Here’s what Brian Westbrook says makes Andy Reid so special

Brian Westbrook,  Andy Reid
Posted at 8:35 PM, Sep 30, 2021
and last updated 2021-09-30 21:35:00-04

KANSAS CITY, Mo. — Brian Westbrook and his Philadelphia Eagles came to count on it like clockwork.

Every year during training camp with the Philadelphia Eagles, Andy Reid would give the team the night off on Aug. 8.

That’s Reid’s wedding anniversary, so he’d always take the night off for dinner with his wife of 40 years, Tammy.

“That’s a small thing, but now as a husband and a father, those small things are important, especially to your wives and especially to your relationships,” Westbrook said Tuesday in a Zoom interview with KSHB 41 News.

He couldn’t point to a favorite story about Reid, per se, ahead of the Chiefs’ showdown at noon Sunday in Philadelphia — where Reid led the Eagles to 140 total victories, five NFC Championship Game appearances and Super Bowl XXXIX from 1999 to 2012 — but instead focused on the impact he made beyond football.

“What I know of Andy Reid is just a man who is so loving,” Westbrook said. “He cares about his family. I just remember small things and I take them into my married life now. ... The great coaches are always coaching football, but, more importantly, they’re always coaching life at the same time. Andy Reid had that ability to do both, so I take small things like that from Coach Reid.”

When Reid was taken to the hospital after Sunday’s game, Westbrook fired off a text to check on the man he so admires as a mentor, leader and inspiration.

“In true Andy Reid fashion, he texted me immediately right back, said that he was OK,” Westbrook said.

Most of Reid’s former players view him as “almost as a father figure, a great friend, a mentor and we all support him in the same type of way,” Westbrook said.

Philadelphia Eagles coach Andy Reid, left, talks to running back Brian Westbrook after his 42-yard touchdwon against the Carolina Panthers in the fourth quarter Sunday, Oct. 17, 2004, in Philadelphia. In a rematch of last season's NFC championship game, which the Panthers won, the Eagles' 30-8 victory meant a 5-0 start for the first time since 1981.

Still, on Sunday, his loyalties remain with the Eagles, the team he spent eight of his nine NFL seasons with.

“No, I won’t have any mixed emotions,” Westbrook said. “I want the Eagles to win. I want Andy to do well, but I want the Eagles to win. It’s going to be a tough game and a tough task when you’re playing against such juggernauts, especially offensively. But yeah, I want Andy to do well, but I want the green and white to always win, of course.”

The Chiefs, who were tabbed AFC favorites before the season, have lost two straight, but many expect Sunday to be a chance to right the ship against the rebuilding Eagles — even Westbrook.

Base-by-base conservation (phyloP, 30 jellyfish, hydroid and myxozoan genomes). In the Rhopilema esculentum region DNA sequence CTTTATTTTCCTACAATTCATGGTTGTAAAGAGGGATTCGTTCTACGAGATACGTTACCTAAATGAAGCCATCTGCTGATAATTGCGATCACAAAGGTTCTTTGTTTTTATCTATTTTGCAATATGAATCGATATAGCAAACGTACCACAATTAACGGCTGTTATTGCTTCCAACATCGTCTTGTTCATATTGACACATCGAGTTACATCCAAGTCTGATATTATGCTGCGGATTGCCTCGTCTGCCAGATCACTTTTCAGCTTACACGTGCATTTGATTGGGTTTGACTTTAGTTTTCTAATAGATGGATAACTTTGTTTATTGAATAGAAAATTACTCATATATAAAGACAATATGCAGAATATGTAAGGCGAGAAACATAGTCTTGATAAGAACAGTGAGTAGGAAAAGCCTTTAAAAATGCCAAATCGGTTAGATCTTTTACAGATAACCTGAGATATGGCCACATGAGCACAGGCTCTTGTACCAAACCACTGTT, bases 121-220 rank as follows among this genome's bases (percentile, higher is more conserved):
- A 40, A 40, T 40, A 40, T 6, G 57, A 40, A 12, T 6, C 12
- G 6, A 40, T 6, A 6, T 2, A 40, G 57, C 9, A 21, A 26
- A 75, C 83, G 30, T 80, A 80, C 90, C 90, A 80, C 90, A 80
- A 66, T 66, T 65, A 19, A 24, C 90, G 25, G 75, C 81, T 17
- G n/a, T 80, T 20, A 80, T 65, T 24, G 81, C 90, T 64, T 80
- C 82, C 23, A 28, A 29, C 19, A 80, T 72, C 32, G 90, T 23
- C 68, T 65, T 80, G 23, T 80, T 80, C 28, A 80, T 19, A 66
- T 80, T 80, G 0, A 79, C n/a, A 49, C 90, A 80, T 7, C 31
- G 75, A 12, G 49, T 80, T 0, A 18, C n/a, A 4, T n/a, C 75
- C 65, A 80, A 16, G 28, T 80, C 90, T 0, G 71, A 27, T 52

“They (the Chiefs) are a couple mistakes from being 3-0, but those mistakes repeated themselves in a couple games here,” Westbrook said. “That concerns me. ... But quite honestly, there may not be a better team to get right against offensively than the Philadelphia Eagles, and that hurts me to say that.”

The Eagles’ defense got carved up Monday by Dallas in a 41-21 loss and faces an even more potent offense with the Chiefs coming to town.

Westbrook marvels at Patrick Mahomes — “a quarterback who can make any throw in the world,” he said — and thinks he’s perfectly paired with Reid as a coach, Tyreek Hill at wide receiver and Travis Kelce at tight end.

“What we’ve seen over the years is Andy just become more and more creative, because he has super talent around to be able to take advantage of,” Westbrook said. “Listen, he was very creative in Philadelphia. We did a lot of things that, at the time, no one in the NFL was doing. Now, he’s taken it to a different level just because of the skill set of the guys that he has on the team.”

Andy Reid, Brian Westbrook
Philadelphia Eagles coach Andy Reid, left, walks past wide receiver Brian Westbrook during practice at training camp Friday, July 25, 2008, in Bethlehem, Pa.

Westbrook, a two-time Pro Bowler and 2007 All-Pro, said Reid’s mastery of the game of football makes him unique as a coach and play-caller. He’s just as comfortable discussing the finer points of hand placement and footwork with linemen as he is breaking down proper technique for a wide receiver

“Then, he could come talk to any of the running backs and say, ‘As you get to the hole, it’s not about speed to the hole, it’s about the speed through the hole,’” Westbrook said. “He had the ability to coach every position on the football team. To me, that just continues to build credibility with your players.”

Still, it’s unquestionably Reid’s offensive ingenuity that sets him apart.

Westbrook’s only regret is that Reid’s Super Bowl breakthrough came in Kansas City rather than during their time together in Philadelphia from 2002-09.

“That’s my No. 1 thing, but any time that I see people I consider friends — and more importantly family, like I consider Coach Reid and his family — win and have the opportunity to get to Super Bowls and continuously be on top, it’s certainly meaningful to me,” Westbrook said.